Sometimes eating out in Hong Kong is a leap of faith. Unfortunately, I am forced to make that leap every day because of our company policy that no hot food is allowed in the office.
The financial district of Hong Kong is dominated by mega companies, each with thousands of employees (we have about 2,000 ourselves), and I suppose it would just be impossible to facilitate lunch time inside the office. As a result, at the stroke of 12:30, hundreds of thousands of hungry workers take to the streets of Central to try to find a meal.
As you can imagine, this can create many problems. Firstly, with so much congestion on the sidewalks, it is damn near impossible to walk anywhere quickly. Secondly, unless you manage to slip away from the office ten minutes early, you can expect to wait up to half an hour for a table (which is why people take an hour and a half or more for lunch). Thirdly, and most importantly, you simply must chuck all concepts of ‘personal space’ out the window — everybody must share the tables because there are simply not enough to go around.
I remember being quite shocked during my first month here when I went for lunch with a colleague, and as we sat at an already small table, the waitress ushered four other people to sit with us. I, of course, was the only one phased by this, not accustomed to this table-sharing. I suppose we in the west, who tend to have a lot of space, have these clearly defined notions of mine vs. yours. This is my seat, this is my two feet of arm room, this is my corner of the elevator, this is my table in the restaurant. I stand here, you stand there, we don’t have to get too close.
In Hong Kong, personal space just doesn’t exist. Your space? Forget about it. Be prepared to get close to strangers. Be prepared for hungry people to stand up right next to your table while you eat and patiently wait for you to finish and leave. It’s a dog eat dog world when it comes to eating out, and you better learn how to tolerate it or you will certainly go crazy… or become anorexic.
As for the ‘leap of faith’ I mentioned before, it refers more to the food itself. A common joke that the only thing on four legs that Chinese people don’t eat is the table. Indeed I have to admire the fact that they don’t believe in wasting anything, but it is still a hard adjustment for a little white girl who is accustomed to deboned, deskinned perfect little white chicken breasts.
A few weeks ago a colleague and I were wandering around, looking for a restaurant, and she suddenly decided to take me to this notorious street market, right by the Mid-levels Escalator.
This place is a neat freak’s worst nightmare. Innards and body parts hanging in the stalls, workmen with dirt-streaked faces smoking cigarettes, old ladies shouting food orders over your head, vents exhaling the stink of grease and exhaust, giant pots with a cornucopia of brown, bubbling god-knows-what. The table was covered with bones, seeds, fish skin, inedible bits of some sort of animal. The old lady working there came and wiped the table with a cloth that must have once been white, but now looked like it housed enough live bacteria to start a new era of evolution. I noticed a squished cockroach under my chair. I sat down extremely carefully and tried not to touch anything.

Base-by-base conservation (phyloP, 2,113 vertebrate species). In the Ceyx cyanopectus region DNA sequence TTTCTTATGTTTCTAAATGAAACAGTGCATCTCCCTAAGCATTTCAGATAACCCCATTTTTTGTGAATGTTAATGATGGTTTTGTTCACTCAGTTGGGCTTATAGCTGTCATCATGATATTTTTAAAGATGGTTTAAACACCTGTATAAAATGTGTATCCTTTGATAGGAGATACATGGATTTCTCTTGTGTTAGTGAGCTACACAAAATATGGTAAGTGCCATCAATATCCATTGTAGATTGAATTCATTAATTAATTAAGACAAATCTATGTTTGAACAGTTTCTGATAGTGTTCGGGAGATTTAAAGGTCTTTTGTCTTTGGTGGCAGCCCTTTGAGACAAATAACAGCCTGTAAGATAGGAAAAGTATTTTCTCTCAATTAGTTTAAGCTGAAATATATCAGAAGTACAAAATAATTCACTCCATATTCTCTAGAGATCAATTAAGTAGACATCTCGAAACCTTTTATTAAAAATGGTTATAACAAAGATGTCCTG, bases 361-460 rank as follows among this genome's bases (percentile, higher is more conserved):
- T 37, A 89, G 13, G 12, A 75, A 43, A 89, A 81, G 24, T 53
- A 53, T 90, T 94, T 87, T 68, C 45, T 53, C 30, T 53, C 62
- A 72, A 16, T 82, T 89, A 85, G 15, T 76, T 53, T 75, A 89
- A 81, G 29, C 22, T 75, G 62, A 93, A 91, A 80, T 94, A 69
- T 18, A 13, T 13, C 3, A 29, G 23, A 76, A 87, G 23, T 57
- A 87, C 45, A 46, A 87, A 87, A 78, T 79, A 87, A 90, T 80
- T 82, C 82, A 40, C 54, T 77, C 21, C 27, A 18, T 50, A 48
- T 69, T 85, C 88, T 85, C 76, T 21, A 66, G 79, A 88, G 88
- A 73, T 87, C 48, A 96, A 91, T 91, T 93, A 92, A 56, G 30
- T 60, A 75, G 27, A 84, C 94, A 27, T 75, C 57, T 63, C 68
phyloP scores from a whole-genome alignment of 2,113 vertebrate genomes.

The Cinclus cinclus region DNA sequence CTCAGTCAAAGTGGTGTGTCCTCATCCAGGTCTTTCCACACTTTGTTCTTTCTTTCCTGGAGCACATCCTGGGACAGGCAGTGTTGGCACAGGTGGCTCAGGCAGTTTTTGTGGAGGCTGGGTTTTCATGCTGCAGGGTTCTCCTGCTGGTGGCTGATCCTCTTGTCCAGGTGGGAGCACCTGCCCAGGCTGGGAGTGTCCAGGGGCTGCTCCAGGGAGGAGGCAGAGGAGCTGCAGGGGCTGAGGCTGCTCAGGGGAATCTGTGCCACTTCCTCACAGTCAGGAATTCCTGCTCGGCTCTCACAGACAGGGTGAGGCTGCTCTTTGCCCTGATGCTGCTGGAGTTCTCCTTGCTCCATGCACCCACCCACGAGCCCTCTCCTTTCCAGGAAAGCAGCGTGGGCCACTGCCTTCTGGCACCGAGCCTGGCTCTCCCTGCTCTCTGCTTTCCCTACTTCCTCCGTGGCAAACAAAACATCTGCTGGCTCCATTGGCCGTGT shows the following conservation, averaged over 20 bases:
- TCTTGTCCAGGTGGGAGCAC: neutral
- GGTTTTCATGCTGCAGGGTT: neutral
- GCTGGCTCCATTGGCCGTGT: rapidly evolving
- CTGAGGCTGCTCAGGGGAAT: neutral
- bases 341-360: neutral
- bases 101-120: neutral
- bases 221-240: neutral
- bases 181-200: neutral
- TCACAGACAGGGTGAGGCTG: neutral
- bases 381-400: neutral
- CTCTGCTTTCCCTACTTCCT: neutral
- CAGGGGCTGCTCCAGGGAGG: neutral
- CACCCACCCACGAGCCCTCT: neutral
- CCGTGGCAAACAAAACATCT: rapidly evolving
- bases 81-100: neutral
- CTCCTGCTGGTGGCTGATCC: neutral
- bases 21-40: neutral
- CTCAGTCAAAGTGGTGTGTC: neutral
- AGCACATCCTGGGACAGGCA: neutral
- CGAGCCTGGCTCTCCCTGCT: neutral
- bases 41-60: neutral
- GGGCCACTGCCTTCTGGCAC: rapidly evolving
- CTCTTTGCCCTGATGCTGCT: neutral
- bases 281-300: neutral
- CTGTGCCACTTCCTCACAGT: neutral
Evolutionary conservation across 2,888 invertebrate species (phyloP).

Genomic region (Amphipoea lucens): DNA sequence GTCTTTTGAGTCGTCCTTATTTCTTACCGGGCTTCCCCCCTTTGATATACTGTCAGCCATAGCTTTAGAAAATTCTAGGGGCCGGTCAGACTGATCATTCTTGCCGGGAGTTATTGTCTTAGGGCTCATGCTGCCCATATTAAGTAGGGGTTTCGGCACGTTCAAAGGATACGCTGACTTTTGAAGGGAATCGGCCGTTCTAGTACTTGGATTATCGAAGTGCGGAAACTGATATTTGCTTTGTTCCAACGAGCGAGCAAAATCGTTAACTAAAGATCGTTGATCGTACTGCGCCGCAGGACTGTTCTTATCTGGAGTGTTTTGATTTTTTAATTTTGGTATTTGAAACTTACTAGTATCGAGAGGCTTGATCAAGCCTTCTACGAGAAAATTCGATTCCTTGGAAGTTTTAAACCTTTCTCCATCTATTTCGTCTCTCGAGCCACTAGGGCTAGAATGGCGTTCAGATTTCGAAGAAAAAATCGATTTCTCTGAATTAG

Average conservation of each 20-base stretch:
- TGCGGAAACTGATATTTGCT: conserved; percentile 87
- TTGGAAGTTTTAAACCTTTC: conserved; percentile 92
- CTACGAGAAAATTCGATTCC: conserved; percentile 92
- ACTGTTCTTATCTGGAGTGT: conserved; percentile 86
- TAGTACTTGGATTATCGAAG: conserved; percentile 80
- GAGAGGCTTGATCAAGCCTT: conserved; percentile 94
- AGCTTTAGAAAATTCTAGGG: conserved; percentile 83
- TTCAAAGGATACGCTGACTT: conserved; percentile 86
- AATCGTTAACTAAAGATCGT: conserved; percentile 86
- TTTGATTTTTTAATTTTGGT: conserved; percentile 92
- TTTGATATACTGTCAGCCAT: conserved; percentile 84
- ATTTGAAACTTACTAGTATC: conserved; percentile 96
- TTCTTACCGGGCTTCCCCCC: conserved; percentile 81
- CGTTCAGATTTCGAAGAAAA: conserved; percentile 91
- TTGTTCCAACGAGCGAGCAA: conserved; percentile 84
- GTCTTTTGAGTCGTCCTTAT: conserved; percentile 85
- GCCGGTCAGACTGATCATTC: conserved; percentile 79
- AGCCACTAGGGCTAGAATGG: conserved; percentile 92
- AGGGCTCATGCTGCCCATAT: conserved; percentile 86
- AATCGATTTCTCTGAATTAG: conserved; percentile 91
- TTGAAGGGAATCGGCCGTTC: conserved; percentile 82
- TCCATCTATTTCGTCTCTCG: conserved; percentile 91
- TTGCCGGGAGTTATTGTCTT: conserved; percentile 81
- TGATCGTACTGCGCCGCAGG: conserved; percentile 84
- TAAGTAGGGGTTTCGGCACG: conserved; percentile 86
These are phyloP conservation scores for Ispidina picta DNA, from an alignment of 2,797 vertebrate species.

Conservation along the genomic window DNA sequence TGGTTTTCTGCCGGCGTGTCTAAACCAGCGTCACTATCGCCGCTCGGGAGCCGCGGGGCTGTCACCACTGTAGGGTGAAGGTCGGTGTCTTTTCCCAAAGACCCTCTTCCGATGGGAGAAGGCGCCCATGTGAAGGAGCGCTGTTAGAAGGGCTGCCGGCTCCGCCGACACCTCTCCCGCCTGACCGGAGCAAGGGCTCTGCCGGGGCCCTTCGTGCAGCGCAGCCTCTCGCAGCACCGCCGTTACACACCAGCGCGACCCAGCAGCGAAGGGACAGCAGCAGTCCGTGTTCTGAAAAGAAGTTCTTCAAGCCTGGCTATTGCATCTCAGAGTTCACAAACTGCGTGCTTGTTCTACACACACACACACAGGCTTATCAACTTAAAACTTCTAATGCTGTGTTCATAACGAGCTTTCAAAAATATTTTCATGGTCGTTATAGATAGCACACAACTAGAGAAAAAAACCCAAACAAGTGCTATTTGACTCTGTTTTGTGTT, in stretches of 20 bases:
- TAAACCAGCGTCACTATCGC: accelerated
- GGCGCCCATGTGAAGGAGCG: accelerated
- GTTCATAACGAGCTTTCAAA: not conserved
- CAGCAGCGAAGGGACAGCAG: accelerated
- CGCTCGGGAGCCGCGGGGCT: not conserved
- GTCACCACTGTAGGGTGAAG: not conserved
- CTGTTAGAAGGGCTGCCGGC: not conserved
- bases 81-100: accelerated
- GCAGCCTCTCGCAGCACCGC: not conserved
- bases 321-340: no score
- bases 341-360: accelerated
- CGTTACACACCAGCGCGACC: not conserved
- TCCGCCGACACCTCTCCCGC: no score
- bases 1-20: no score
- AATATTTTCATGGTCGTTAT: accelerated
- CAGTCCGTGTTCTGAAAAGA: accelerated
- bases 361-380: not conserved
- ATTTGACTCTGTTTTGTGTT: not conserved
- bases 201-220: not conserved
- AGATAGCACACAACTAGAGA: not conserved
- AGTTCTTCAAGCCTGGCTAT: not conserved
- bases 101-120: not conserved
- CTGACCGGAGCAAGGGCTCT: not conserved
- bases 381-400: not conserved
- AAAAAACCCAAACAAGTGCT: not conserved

This was going to be tough. Every bone in my body was telling me, “RUN! RUN LIKE THE WIND! GET OUT OF THIS PIT OF FILTH! DON’T EAT HERE!”
But my colleague looked at me with a concerned smile and said kindly, “Is this okay?”
I gulped. “Yes, it’s fine.”
Over the past seven months I have learned my lesson not to order meat in these kinds of Chinese restaurants. I either order vegetables, shrimp, or fish. I just can’t deal with the reality of the “waste nothing” food culture here. I can’t deal with bones, gristle, fat, skin and all the other realities of protein sources. The other day I went into a place, and deciding that the picture looked good, ordered something with meat. It arrived, and in the centre was a huge chunk of fat. Yes, that’s right. Fat. Not meat with fat, but an actual chunk of fat. The whole thing immediately went into the garbage and I immediately went out the door.
Don’t get me wrong. In Hong Kong we have a lot of choices and there are many places that are not a total assault on the senses. I used to think it was sort of sad that the foreigners seemed to stick to these sterile food places, with neatly rolled smoked salmon wraps, pumpkin soups and egg salad sandwiches. But now I can understand why.
When you are so far from home, and surrounded by so many strange and overwhelming new things, you can’t blame people for seeking out something familiar. I like to try new things and embrace a little culture shock now and then… after all, that’s why I’ve been living in different places. But in a place like Hong Kong, it’s important to know where to find a little piece of home.